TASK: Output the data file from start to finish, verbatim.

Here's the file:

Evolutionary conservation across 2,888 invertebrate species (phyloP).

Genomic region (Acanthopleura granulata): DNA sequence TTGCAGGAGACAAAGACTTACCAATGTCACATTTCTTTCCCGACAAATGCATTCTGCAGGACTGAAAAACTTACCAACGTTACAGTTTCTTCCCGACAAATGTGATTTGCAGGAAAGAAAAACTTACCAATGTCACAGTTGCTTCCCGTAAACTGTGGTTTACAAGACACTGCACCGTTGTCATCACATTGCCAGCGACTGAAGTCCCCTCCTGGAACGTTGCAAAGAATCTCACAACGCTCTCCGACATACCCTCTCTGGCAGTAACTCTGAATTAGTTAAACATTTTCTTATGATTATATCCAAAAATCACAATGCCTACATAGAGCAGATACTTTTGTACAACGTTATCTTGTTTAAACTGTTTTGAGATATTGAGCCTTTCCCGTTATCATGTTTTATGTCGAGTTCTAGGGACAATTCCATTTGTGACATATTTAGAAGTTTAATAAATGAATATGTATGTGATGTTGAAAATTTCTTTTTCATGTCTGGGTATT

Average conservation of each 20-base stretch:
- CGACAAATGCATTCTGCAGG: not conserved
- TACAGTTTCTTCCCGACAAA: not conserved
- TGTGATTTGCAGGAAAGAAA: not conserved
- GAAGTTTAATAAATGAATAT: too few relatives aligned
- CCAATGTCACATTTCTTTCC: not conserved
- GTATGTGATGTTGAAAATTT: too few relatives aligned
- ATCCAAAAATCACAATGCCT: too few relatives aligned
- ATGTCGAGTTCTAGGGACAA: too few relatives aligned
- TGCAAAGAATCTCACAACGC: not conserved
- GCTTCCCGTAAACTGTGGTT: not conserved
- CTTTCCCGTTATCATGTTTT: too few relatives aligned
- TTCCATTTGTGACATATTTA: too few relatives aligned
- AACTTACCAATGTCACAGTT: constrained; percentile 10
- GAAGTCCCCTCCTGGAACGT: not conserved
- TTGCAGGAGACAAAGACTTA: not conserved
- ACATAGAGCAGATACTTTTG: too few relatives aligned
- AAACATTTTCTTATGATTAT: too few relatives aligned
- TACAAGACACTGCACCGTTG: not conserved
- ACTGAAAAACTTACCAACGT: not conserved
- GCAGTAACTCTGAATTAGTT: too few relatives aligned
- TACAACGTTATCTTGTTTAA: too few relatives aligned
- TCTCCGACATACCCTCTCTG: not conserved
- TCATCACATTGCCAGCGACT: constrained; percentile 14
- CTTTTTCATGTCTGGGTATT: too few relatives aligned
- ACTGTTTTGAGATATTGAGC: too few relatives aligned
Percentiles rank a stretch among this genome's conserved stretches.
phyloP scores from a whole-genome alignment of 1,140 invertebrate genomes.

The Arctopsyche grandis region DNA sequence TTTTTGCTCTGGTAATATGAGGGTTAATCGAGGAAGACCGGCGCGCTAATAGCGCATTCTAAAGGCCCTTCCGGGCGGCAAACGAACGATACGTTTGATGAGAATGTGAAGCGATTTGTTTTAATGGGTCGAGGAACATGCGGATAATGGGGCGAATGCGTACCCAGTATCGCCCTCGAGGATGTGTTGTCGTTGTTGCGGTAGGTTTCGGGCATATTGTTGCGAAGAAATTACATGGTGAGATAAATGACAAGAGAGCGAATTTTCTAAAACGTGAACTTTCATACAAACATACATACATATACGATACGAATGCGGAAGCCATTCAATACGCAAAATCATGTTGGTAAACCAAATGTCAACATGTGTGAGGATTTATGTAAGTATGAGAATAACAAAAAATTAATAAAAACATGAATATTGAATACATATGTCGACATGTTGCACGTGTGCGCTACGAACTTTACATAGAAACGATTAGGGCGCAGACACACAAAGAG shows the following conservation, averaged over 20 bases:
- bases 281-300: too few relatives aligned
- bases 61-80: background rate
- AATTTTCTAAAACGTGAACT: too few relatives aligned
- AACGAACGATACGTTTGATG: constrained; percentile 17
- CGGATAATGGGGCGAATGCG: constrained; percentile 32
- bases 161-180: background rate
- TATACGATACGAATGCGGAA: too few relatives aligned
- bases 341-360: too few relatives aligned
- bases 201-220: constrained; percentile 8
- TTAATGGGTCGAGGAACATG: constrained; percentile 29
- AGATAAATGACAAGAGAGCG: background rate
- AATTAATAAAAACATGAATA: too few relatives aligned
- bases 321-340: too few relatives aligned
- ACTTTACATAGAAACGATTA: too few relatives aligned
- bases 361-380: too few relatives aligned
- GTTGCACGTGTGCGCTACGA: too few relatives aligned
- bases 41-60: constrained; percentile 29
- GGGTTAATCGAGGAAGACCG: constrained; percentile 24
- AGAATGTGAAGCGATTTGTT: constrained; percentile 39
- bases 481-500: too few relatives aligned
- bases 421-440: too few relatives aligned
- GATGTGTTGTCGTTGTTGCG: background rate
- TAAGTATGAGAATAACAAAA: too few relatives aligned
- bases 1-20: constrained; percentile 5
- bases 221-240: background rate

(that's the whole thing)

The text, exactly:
Evolutionary conservation across 2,888 invertebrate species (phyloP).

Genomic region (Acanthopleura granulata): DNA sequence TTGCAGGAGACAAAGACTTACCAATGTCACATTTCTTTCCCGACAAATGCATTCTGCAGGACTGAAAAACTTACCAACGTTACAGTTTCTTCCCGACAAATGTGATTTGCAGGAAAGAAAAACTTACCAATGTCACAGTTGCTTCCCGTAAACTGTGGTTTACAAGACACTGCACCGTTGTCATCACATTGCCAGCGACTGAAGTCCCCTCCTGGAACGTTGCAAAGAATCTCACAACGCTCTCCGACATACCCTCTCTGGCAGTAACTCTGAATTAGTTAAACATTTTCTTATGATTATATCCAAAAATCACAATGCCTACATAGAGCAGATACTTTTGTACAACGTTATCTTGTTTAAACTGTTTTGAGATATTGAGCCTTTCCCGTTATCATGTTTTATGTCGAGTTCTAGGGACAATTCCATTTGTGACATATTTAGAAGTTTAATAAATGAATATGTATGTGATGTTGAAAATTTCTTTTTCATGTCTGGGTATT

Average conservation of each 20-base stretch:
- CGACAAATGCATTCTGCAGG: not conserved
- TACAGTTTCTTCCCGACAAA: not conserved
- TGTGATTTGCAGGAAAGAAA: not conserved
- GAAGTTTAATAAATGAATAT: too few relatives aligned
- CCAATGTCACATTTCTTTCC: not conserved
- GTATGTGATGTTGAAAATTT: too few relatives aligned
- ATCCAAAAATCACAATGCCT: too few relatives aligned
- ATGTCGAGTTCTAGGGACAA: too few relatives aligned
- TGCAAAGAATCTCACAACGC: not conserved
- GCTTCCCGTAAACTGTGGTT: not conserved
- CTTTCCCGTTATCATGTTTT: too few relatives aligned
- TTCCATTTGTGACATATTTA: too few relatives aligned
- AACTTACCAATGTCACAGTT: constrained; percentile 10
- GAAGTCCCCTCCTGGAACGT: not conserved
- TTGCAGGAGACAAAGACTTA: not conserved
- ACATAGAGCAGATACTTTTG: too few relatives aligned
- AAACATTTTCTTATGATTAT: too few relatives aligned
- TACAAGACACTGCACCGTTG: not conserved
- ACTGAAAAACTTACCAACGT: not conserved
- GCAGTAACTCTGAATTAGTT: too few relatives aligned
- TACAACGTTATCTTGTTTAA: too few relatives aligned
- TCTCCGACATACCCTCTCTG: not conserved
- TCATCACATTGCCAGCGACT: constrained; percentile 14
- CTTTTTCATGTCTGGGTATT: too few relatives aligned
- ACTGTTTTGAGATATTGAGC: too few relatives aligned
Percentiles rank a stretch among this genome's conserved stretches.
phyloP scores from a whole-genome alignment of 1,140 invertebrate genomes.

The Arctopsyche grandis region DNA sequence TTTTTGCTCTGGTAATATGAGGGTTAATCGAGGAAGACCGGCGCGCTAATAGCGCATTCTAAAGGCCCTTCCGGGCGGCAAACGAACGATACGTTTGATGAGAATGTGAAGCGATTTGTTTTAATGGGTCGAGGAACATGCGGATAATGGGGCGAATGCGTACCCAGTATCGCCCTCGAGGATGTGTTGTCGTTGTTGCGGTAGGTTTCGGGCATATTGTTGCGAAGAAATTACATGGTGAGATAAATGACAAGAGAGCGAATTTTCTAAAACGTGAACTTTCATACAAACATACATACATATACGATACGAATGCGGAAGCCATTCAATACGCAAAATCATGTTGGTAAACCAAATGTCAACATGTGTGAGGATTTATGTAAGTATGAGAATAACAAAAAATTAATAAAAACATGAATATTGAATACATATGTCGACATGTTGCACGTGTGCGCTACGAACTTTACATAGAAACGATTAGGGCGCAGACACACAAAGAG shows the following conservation, averaged over 20 bases:
- bases 281-300: too few relatives aligned
- bases 61-80: background rate
- AATTTTCTAAAACGTGAACT: too few relatives aligned
- AACGAACGATACGTTTGATG: constrained; percentile 17
- CGGATAATGGGGCGAATGCG: constrained; percentile 32
- bases 161-180: background rate
- TATACGATACGAATGCGGAA: too few relatives aligned
- bases 341-360: too few relatives aligned
- bases 201-220: constrained; percentile 8
- TTAATGGGTCGAGGAACATG: constrained; percentile 29
- AGATAAATGACAAGAGAGCG: background rate
- AATTAATAAAAACATGAATA: too few relatives aligned
- bases 321-340: too few relatives aligned
- ACTTTACATAGAAACGATTA: too few relatives aligned
- bases 361-380: too few relatives aligned
- GTTGCACGTGTGCGCTACGA: too few relatives aligned
- bases 41-60: constrained; percentile 29
- GGGTTAATCGAGGAAGACCG: constrained; percentile 24
- AGAATGTGAAGCGATTTGTT: constrained; percentile 39
- bases 481-500: too few relatives aligned
- bases 421-440: too few relatives aligned
- GATGTGTTGTCGTTGTTGCG: background rate
- TAAGTATGAGAATAACAAAA: too few relatives aligned
- bases 1-20: constrained; percentile 5
- bases 221-240: background rate